Thinking of moral philosophy as "a search for timeless truths" is attractive insofar as it seems to anchor our efforts, and permit us to tell a story of improvement rather than, simply, change.
As Williams puts it, a “vindicatory” explanation of moral change is such that:
the later theory, or (more generally) outlook, makes sense of itself, and of the earlier outlook, and of the transition from the earlier to the later, in such terms that both parties (the holders of the earlier outlook, and the holders of the later) have reason to recognize the transition as an improvement.
The history of science usually involves such vindicatory changes, which are stimulated by crises of explanation that are recognised by all serious parties. But this—on Williams' view—not true for changes in moral or political "outlook":
In the case of scientiﬁc change, it may occur through there being a crisis. If there is a crisis, it is agreed by all parties to be a crisis of explanation, and while they may indeed disagree over what will count as an explanation, to a considerable extent there has come to be agreement, at least within the limits of science since the eighteenth century, and this makes an important contribution to the history being vindicatory. But in the geographically extended and long-lasting and various processes by which the old political and ethical order has changed into modernity, while it was propelled by many crises, they were not in the ﬁrst instance crises of explanation. They were crises of conﬁdence or of legitimacy, and the story of how one conception rather than another came to provide the basis of a new legitimacy is not on the face of it vindicatory.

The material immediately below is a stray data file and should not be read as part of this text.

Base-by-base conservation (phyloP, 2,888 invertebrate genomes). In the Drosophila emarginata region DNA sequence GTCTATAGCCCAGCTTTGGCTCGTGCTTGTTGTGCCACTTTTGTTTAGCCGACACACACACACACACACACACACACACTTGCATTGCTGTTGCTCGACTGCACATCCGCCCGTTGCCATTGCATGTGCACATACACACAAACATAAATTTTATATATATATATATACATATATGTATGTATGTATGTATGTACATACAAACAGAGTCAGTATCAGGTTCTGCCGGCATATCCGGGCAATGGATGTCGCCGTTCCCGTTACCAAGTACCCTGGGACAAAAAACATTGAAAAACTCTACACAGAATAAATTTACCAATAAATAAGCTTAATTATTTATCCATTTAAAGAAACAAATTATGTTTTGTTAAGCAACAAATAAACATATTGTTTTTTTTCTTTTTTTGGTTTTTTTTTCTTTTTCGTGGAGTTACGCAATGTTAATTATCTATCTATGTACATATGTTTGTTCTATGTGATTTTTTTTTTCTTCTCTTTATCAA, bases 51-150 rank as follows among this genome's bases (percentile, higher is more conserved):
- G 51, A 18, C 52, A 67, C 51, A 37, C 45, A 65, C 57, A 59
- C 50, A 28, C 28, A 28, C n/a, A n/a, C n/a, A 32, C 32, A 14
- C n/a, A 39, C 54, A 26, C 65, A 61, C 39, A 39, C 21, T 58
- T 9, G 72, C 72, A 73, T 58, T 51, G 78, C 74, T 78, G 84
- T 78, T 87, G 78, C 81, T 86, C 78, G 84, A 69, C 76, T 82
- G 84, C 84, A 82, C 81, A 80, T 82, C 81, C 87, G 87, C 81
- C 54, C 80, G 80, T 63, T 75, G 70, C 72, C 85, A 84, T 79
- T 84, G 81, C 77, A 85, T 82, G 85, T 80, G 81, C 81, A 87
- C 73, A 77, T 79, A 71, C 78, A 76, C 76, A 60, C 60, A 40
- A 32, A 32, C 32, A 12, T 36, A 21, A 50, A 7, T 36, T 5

If we consider how [liberal] forms of argument came to prevail, we can indeed see them as having won, but not necessarily as having won an argument. For liberal ideas to have won an argument, the representatives of the ancien régime would have had to have shared with the nascent liberals a conception of something that the argument was about, and not just in the obvious sense that it was about the way to live or the way to order society. They would have had to agree that there was some aim, of reason or freedom or whatever, which liberal ideas served better or of which they were a better expression, and there is not much reason, with a change as radical as this, to think that they did agree about this, at least until late in the process. The relevant ideas of freedom, reason, and so on were themselves involved in the change.
Philosophers such as Sidgwick and Parfit want to tell a story of historical improvement, where our moral beliefs gradually converge on human-independent moral truths. They want a story that "vindicates" our current ethical beliefs, and offers the possibility of further improvement. For Parfit, clearly: